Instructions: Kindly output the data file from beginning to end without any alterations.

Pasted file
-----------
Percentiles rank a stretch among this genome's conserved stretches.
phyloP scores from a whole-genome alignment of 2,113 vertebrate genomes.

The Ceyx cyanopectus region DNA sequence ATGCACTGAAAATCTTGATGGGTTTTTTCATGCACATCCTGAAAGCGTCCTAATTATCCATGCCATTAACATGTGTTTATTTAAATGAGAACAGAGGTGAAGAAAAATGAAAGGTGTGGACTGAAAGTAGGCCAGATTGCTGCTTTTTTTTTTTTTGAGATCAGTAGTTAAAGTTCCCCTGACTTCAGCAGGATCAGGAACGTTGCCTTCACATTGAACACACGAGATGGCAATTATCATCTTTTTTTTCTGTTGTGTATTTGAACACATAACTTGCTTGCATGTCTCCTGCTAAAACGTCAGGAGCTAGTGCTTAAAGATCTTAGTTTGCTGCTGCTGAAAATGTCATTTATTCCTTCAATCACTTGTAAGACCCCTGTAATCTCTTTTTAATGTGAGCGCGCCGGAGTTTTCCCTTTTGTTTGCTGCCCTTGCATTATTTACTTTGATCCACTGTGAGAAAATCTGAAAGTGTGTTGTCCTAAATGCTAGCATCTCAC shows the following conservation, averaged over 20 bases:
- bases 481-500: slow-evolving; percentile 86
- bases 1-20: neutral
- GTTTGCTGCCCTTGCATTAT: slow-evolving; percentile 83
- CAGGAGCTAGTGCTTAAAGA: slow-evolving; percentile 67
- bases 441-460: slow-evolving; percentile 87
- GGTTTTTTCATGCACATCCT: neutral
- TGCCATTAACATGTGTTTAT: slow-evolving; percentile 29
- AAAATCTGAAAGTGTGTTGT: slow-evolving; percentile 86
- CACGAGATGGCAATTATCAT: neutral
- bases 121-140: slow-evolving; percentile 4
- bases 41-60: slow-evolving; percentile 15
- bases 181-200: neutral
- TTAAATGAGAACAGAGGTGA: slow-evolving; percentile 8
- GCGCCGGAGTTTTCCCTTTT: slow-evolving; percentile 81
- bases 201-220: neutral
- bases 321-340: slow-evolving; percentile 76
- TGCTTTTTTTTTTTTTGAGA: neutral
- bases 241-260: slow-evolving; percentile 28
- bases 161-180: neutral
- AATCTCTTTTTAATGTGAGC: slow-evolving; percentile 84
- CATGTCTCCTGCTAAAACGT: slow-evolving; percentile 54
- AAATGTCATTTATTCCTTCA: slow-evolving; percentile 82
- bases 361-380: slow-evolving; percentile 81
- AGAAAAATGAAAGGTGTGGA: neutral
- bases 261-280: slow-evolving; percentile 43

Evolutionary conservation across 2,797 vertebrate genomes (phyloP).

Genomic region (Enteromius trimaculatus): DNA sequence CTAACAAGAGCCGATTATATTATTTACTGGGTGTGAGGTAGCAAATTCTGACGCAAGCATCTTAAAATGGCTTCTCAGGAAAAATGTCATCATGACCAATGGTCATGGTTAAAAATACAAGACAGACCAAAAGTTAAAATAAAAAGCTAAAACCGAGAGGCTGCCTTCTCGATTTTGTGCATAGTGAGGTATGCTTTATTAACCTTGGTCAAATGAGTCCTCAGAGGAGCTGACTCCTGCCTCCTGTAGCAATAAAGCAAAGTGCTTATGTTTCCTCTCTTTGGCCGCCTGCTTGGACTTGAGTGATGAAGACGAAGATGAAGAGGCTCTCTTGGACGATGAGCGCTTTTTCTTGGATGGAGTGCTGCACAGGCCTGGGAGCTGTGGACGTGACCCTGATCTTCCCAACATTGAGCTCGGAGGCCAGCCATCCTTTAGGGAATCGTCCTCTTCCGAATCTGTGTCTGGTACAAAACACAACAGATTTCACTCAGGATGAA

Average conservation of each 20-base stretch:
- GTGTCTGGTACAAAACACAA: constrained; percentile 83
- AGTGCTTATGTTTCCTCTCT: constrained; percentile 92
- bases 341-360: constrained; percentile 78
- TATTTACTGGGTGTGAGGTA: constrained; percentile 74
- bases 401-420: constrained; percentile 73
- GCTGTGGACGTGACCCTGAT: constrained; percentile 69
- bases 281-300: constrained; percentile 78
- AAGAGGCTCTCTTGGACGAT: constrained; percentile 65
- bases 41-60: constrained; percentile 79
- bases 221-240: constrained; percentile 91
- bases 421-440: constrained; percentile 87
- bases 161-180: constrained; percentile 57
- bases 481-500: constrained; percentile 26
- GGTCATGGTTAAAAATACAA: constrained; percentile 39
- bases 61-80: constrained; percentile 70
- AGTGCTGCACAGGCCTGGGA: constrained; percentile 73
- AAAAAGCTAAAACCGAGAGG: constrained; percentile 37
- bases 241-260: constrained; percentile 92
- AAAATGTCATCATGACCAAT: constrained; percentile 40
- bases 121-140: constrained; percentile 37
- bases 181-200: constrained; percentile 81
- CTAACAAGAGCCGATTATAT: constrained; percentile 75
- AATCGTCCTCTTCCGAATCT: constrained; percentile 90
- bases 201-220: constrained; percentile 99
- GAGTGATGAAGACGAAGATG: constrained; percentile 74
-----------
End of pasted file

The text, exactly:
Percentiles rank a stretch among this genome's conserved stretches.
phyloP scores from a whole-genome alignment of 2,113 vertebrate genomes.

The Ceyx cyanopectus region DNA sequence ATGCACTGAAAATCTTGATGGGTTTTTTCATGCACATCCTGAAAGCGTCCTAATTATCCATGCCATTAACATGTGTTTATTTAAATGAGAACAGAGGTGAAGAAAAATGAAAGGTGTGGACTGAAAGTAGGCCAGATTGCTGCTTTTTTTTTTTTTGAGATCAGTAGTTAAAGTTCCCCTGACTTCAGCAGGATCAGGAACGTTGCCTTCACATTGAACACACGAGATGGCAATTATCATCTTTTTTTTCTGTTGTGTATTTGAACACATAACTTGCTTGCATGTCTCCTGCTAAAACGTCAGGAGCTAGTGCTTAAAGATCTTAGTTTGCTGCTGCTGAAAATGTCATTTATTCCTTCAATCACTTGTAAGACCCCTGTAATCTCTTTTTAATGTGAGCGCGCCGGAGTTTTCCCTTTTGTTTGCTGCCCTTGCATTATTTACTTTGATCCACTGTGAGAAAATCTGAAAGTGTGTTGTCCTAAATGCTAGCATCTCAC shows the following conservation, averaged over 20 bases:
- bases 481-500: slow-evolving; percentile 86
- bases 1-20: neutral
- GTTTGCTGCCCTTGCATTAT: slow-evolving; percentile 83
- CAGGAGCTAGTGCTTAAAGA: slow-evolving; percentile 67
- bases 441-460: slow-evolving; percentile 87
- GGTTTTTTCATGCACATCCT: neutral
- TGCCATTAACATGTGTTTAT: slow-evolving; percentile 29
- AAAATCTGAAAGTGTGTTGT: slow-evolving; percentile 86
- CACGAGATGGCAATTATCAT: neutral
- bases 121-140: slow-evolving; percentile 4
- bases 41-60: slow-evolving; percentile 15
- bases 181-200: neutral
- TTAAATGAGAACAGAGGTGA: slow-evolving; percentile 8
- GCGCCGGAGTTTTCCCTTTT: slow-evolving; percentile 81
- bases 201-220: neutral
- bases 321-340: slow-evolving; percentile 76
- TGCTTTTTTTTTTTTTGAGA: neutral
- bases 241-260: slow-evolving; percentile 28
- bases 161-180: neutral
- AATCTCTTTTTAATGTGAGC: slow-evolving; percentile 84
- CATGTCTCCTGCTAAAACGT: slow-evolving; percentile 54
- AAATGTCATTTATTCCTTCA: slow-evolving; percentile 82
- bases 361-380: slow-evolving; percentile 81
- AGAAAAATGAAAGGTGTGGA: neutral
- bases 261-280: slow-evolving; percentile 43

Evolutionary conservation across 2,797 vertebrate genomes (phyloP).

Genomic region (Enteromius trimaculatus): DNA sequence CTAACAAGAGCCGATTATATTATTTACTGGGTGTGAGGTAGCAAATTCTGACGCAAGCATCTTAAAATGGCTTCTCAGGAAAAATGTCATCATGACCAATGGTCATGGTTAAAAATACAAGACAGACCAAAAGTTAAAATAAAAAGCTAAAACCGAGAGGCTGCCTTCTCGATTTTGTGCATAGTGAGGTATGCTTTATTAACCTTGGTCAAATGAGTCCTCAGAGGAGCTGACTCCTGCCTCCTGTAGCAATAAAGCAAAGTGCTTATGTTTCCTCTCTTTGGCCGCCTGCTTGGACTTGAGTGATGAAGACGAAGATGAAGAGGCTCTCTTGGACGATGAGCGCTTTTTCTTGGATGGAGTGCTGCACAGGCCTGGGAGCTGTGGACGTGACCCTGATCTTCCCAACATTGAGCTCGGAGGCCAGCCATCCTTTAGGGAATCGTCCTCTTCCGAATCTGTGTCTGGTACAAAACACAACAGATTTCACTCAGGATGAA

Average conservation of each 20-base stretch:
- GTGTCTGGTACAAAACACAA: constrained; percentile 83
- AGTGCTTATGTTTCCTCTCT: constrained; percentile 92
- bases 341-360: constrained; percentile 78
- TATTTACTGGGTGTGAGGTA: constrained; percentile 74
- bases 401-420: constrained; percentile 73
- GCTGTGGACGTGACCCTGAT: constrained; percentile 69
- bases 281-300: constrained; percentile 78
- AAGAGGCTCTCTTGGACGAT: constrained; percentile 65
- bases 41-60: constrained; percentile 79
- bases 221-240: constrained; percentile 91
- bases 421-440: constrained; percentile 87
- bases 161-180: constrained; percentile 57
- bases 481-500: constrained; percentile 26
- GGTCATGGTTAAAAATACAA: constrained; percentile 39
- bases 61-80: constrained; percentile 70
- AGTGCTGCACAGGCCTGGGA: constrained; percentile 73
- AAAAAGCTAAAACCGAGAGG: constrained; percentile 37
- bases 241-260: constrained; percentile 92
- AAAATGTCATCATGACCAAT: constrained; percentile 40
- bases 121-140: constrained; percentile 37
- bases 181-200: constrained; percentile 81
- CTAACAAGAGCCGATTATAT: constrained; percentile 75
- AATCGTCCTCTTCCGAATCT: constrained; percentile 90
- bases 201-220: constrained; percentile 99
- GAGTGATGAAGACGAAGATG: constrained; percentile 74